The internet has been the most important avenue for Chinese LGBT communities to advocate for their rights, given the difficulty of carrying out public debates and demonstrations when mainstream society has increasingly excluded them.
Kokas noted that the LGBT community had historically been effective at mobilising online, and targeting WeChat could have the “most significant material impact” on its ability to mobilise.
Most popular social media platforms are banned in China, where WeChat, which has over a billion annual users, is the main platform.
“[LGBT groups abroad] may have cross-platform interests, and there’s a possibility of migration. Within China, there is much less of an opportunity to do that because of the dominance of WeChat,” Kokas said.
Several of these student organisations had been inactive for months or even years, which fuelled speculation that the mass account closures had been instigated by the authorities.
The accounts that were active before they were shut down had also mainly posted apolitical, informational messages relating to the LGBT community.
Bao said the LGBT student groups were in a “Catch-22 situation” because they were technically unregistered – and therefore illegal – societies, but it was also almost impossible for a student group to obtain official recognition from a university. The supposed illegality of these organisations gave authorities a reason to take them down, he said.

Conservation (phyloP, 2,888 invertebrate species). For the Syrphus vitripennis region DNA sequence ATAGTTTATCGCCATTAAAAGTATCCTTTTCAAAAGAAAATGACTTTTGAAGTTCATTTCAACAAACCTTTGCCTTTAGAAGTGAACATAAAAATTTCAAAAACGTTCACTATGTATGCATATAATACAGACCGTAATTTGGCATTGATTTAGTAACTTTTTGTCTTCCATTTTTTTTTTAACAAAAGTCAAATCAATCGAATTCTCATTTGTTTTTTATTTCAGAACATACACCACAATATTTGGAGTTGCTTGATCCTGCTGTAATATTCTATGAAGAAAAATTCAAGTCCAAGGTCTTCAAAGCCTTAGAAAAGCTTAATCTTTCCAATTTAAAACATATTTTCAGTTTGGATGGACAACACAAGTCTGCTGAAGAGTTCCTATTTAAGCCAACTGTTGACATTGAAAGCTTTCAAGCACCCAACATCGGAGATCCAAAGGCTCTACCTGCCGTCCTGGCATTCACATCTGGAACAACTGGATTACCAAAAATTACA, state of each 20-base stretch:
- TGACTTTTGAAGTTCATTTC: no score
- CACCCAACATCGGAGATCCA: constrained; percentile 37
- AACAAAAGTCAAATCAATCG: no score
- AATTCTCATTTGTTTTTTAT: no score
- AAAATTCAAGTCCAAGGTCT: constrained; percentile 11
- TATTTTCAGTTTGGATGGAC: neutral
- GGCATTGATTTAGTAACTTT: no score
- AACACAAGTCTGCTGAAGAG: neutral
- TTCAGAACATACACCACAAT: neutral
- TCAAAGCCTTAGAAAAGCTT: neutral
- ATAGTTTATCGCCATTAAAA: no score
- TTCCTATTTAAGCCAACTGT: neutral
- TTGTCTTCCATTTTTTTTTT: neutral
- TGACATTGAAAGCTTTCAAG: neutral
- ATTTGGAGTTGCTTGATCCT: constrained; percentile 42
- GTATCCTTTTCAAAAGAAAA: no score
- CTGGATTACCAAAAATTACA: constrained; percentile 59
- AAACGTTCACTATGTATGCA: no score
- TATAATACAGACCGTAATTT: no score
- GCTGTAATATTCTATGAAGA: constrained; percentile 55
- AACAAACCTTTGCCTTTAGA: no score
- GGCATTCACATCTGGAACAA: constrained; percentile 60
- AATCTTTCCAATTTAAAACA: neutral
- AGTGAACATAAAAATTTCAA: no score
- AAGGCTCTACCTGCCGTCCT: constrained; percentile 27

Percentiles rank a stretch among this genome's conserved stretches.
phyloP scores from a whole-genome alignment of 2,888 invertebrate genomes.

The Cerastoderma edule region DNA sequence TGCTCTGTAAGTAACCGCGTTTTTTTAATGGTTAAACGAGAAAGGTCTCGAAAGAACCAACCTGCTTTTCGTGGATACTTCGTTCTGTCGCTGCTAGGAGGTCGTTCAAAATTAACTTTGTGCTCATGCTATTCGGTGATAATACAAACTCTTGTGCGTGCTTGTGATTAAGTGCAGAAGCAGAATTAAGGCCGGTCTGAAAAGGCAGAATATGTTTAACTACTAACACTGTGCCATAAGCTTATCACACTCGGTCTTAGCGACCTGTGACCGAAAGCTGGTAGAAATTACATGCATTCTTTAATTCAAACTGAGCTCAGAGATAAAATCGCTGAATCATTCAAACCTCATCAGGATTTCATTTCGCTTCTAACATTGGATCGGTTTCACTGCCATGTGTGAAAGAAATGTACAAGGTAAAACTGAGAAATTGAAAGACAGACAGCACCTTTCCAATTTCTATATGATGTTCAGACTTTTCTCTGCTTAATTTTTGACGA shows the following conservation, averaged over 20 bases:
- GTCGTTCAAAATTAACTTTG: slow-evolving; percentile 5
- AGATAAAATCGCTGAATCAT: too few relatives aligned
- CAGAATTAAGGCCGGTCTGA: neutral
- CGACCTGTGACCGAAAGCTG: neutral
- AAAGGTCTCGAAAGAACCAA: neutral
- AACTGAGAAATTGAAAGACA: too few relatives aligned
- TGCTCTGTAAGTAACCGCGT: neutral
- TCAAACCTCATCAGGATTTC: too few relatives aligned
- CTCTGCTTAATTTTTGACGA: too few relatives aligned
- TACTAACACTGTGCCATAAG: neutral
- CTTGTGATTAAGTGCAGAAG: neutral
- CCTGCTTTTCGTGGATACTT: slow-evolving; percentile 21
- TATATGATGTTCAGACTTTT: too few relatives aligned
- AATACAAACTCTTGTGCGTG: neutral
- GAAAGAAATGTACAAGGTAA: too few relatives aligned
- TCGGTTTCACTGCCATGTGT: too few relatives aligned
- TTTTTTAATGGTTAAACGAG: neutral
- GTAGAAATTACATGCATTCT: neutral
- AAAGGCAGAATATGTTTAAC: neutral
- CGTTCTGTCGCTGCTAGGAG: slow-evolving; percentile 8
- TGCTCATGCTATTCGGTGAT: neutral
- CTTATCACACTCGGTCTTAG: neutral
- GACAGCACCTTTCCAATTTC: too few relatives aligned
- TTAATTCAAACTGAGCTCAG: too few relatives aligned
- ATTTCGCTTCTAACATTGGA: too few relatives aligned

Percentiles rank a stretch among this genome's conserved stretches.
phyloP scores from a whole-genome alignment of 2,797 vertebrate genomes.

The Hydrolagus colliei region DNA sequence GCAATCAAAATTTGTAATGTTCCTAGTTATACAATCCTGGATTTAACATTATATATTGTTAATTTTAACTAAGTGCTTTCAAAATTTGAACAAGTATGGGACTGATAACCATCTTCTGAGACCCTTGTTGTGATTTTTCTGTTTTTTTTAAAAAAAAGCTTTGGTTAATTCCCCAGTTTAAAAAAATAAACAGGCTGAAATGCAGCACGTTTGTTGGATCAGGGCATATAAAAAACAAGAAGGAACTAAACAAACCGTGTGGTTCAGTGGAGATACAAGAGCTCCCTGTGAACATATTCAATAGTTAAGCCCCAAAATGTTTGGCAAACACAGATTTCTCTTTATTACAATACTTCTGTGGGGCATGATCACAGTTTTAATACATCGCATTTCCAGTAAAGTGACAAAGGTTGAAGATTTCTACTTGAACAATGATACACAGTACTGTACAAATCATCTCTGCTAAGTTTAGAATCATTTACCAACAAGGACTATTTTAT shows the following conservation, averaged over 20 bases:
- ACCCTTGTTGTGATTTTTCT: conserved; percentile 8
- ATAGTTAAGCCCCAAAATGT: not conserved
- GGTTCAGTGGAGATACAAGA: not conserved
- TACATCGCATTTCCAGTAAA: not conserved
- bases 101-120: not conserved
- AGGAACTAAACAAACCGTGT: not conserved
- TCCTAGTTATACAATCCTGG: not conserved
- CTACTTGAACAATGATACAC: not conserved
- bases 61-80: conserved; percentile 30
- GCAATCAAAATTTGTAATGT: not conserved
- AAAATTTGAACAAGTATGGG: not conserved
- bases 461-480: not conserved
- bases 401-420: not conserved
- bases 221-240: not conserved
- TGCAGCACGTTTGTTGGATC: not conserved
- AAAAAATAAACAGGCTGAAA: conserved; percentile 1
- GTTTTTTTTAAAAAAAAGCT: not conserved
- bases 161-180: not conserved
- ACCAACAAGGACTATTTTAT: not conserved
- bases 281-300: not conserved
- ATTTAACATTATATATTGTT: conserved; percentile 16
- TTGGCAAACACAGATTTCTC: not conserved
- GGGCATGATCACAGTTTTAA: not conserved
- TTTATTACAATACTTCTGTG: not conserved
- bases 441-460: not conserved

US State Department spokesman Ned Price said on Tuesday that the department was aware of the account closures and opposed the use of network restrictions by any country to suppress free speech. However, Chinese foreign ministry spokesman Wang Wenbin said on Thursday that the government simply “manages the internet in accordance with the law”.
On Weibo, netizens expressed support for the LGBT student organisations with the hashtag “unnamed official account”, in reference to the accounts whose names were removed after they were shut down.
“I have watched a certain country strictly guard against the LGBT community step by step,” one Weibo user wrote.
“From banning content without explanation, to labelling the LGBT community as a product of foreign forces, the era of big-character posters and the Red Guards does not seem to have gone far.”
This article was first published in South China Morning Post.